You can find the handout here: Successful! Event Planning.

At the Turning of the Tide

It always amazes me how small things can just turn life on its side. In this case, this Costochondritis or whatever–life has been reduced to managing the pain and trying to get simple things around the house accomplished. One day I’m all ambition, going to do ALL THE THINGS!, and the next, I’m just trying to make it to the next minute. Life suddenly shrinks to simple daily needs.

I was hospitalized last Tuesday with severe chest pain and breathing problems. There were further complications when I had an allergic reaction to some medicine they gave me. I was released after a day, with a tentative diagnosis (Costochonritis–the inflammation in the joints between the cartilages that join the ribs to the breastbone), some pain pills, and instructions to follow up with my primary doctor for further testing next week. The pain is still there, but tests ruled out cardiac issues, so I got sent back home.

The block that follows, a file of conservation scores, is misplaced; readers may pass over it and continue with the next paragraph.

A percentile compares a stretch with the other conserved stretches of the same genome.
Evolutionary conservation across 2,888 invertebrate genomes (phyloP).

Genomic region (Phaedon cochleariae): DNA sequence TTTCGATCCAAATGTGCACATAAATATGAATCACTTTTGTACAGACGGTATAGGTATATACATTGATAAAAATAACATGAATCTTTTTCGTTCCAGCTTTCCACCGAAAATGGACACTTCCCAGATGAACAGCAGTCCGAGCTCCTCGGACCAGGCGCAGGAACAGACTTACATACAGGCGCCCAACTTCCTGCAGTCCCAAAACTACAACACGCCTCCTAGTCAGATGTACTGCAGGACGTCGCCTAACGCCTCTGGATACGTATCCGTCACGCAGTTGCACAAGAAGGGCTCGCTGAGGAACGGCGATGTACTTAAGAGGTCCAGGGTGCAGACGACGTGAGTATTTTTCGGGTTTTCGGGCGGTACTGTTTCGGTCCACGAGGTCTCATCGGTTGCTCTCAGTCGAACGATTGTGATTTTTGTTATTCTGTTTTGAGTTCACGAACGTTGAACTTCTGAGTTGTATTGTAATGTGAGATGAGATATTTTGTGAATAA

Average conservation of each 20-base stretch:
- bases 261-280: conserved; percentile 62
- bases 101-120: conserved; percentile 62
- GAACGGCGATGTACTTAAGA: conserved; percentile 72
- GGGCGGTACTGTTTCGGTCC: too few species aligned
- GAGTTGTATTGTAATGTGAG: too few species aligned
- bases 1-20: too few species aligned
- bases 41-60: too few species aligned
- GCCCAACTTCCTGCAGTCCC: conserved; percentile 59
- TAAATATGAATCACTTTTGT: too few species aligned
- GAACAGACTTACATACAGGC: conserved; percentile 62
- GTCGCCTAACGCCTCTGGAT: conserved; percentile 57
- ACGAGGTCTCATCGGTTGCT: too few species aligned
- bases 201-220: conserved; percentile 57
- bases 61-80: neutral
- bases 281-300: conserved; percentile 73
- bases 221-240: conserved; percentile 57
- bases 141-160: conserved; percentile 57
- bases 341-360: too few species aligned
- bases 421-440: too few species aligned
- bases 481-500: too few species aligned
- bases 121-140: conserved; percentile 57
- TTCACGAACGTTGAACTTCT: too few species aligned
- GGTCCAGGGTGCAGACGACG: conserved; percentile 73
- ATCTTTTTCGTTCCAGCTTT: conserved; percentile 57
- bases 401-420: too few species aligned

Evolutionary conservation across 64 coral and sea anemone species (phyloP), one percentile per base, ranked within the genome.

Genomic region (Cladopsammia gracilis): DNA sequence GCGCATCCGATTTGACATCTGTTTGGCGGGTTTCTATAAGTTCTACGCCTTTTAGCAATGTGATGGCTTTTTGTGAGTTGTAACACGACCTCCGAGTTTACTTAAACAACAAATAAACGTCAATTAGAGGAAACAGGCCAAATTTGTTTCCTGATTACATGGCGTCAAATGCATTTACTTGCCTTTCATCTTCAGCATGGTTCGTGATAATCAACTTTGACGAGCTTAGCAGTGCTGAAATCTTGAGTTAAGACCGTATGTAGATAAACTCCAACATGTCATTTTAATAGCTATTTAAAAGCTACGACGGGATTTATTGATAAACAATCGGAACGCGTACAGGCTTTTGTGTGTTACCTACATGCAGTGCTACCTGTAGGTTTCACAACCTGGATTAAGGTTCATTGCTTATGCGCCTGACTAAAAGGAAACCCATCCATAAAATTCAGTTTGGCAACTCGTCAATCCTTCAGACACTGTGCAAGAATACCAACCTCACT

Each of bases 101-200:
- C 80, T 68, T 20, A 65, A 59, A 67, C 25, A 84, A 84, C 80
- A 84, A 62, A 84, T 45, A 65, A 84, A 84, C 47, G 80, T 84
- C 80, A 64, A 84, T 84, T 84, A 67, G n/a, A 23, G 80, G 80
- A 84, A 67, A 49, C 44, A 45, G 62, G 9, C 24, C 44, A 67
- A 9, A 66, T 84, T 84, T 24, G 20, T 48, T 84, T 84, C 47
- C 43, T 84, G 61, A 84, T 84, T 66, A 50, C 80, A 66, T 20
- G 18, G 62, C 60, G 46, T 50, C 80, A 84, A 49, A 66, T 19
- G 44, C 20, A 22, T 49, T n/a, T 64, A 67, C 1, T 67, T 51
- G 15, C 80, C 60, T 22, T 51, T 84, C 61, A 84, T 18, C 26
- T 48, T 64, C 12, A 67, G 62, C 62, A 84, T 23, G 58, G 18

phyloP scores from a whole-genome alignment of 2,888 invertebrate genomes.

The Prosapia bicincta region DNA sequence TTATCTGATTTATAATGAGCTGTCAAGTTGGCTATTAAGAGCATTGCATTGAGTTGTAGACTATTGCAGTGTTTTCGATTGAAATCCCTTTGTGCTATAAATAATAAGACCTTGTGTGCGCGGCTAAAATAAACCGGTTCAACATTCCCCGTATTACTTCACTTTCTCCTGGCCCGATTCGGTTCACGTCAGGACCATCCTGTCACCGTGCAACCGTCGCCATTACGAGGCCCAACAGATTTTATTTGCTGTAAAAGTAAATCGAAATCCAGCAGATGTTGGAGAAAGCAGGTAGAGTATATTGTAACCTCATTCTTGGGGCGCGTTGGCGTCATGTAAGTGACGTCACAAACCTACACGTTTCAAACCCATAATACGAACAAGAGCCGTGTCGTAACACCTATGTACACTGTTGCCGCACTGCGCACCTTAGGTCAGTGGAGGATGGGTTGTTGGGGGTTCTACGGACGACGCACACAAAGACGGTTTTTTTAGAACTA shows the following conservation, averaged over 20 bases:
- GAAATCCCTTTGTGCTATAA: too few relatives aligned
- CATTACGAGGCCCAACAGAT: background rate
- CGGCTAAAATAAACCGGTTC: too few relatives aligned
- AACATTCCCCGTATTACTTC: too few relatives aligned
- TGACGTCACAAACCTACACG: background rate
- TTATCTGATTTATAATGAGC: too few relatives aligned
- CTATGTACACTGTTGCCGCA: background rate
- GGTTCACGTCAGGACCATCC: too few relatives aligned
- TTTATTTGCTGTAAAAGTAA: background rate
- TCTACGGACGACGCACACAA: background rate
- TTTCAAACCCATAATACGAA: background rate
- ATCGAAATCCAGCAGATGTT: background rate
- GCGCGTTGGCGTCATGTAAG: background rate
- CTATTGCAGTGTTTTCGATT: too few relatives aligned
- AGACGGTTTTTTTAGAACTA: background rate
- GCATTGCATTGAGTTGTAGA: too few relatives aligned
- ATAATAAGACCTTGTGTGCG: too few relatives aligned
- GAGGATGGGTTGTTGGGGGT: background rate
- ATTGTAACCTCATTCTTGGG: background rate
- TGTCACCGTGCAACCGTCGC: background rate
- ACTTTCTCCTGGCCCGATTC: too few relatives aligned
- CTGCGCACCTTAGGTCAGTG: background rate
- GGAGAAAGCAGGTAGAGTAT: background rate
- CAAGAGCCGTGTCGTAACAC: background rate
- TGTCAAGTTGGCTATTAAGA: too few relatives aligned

I should be grateful that this isn’t a heart problem, but OTOH, people are more understanding about a heart attack than about some weird-ass chest joint inflammation virus which just feels like a heart attack.

I’m seeing the doctor on Wednesday, probably for more testing to make absolutely sure this isn’t a kidney issue. The nurse said that this is physical therapy that can help and since I have decent insurance, I might give that a shot. I’ve had other issues in the past (usually injuries) that physical therapy has improved.

NEW!! EDIT: Doctor’s diagnosis is Tietze syndrome, which is Costochonritis’ mean cousin. The two are quite similar and both involve chest inflamation, but Tietze’s has some localized swelling as well. Further testing determined that this is NOT a kidney issue, for which I am grateful, but dang, I still hurt. I’m scheduled for Physical Therapy until this thing runs its course. Life’s going to slow down for a bit while I recover.

What gets me is that this pain which reduces me to tears and foul language is called “benign.” Supposedly, Costochondritis is usually caused by injury (a fall, a car accident, overtraining at the gym), but none of that applies to me. I walk a bit and swim about three times a week, being very careful NOT to push things because it’s easy to get injured when obese.

However, the doctor said it could also be a virus, which might make more sense, as I get all the weird ones. And somehow this ties in with anxiety, which yes, that definitely has been a big factor in my life lately.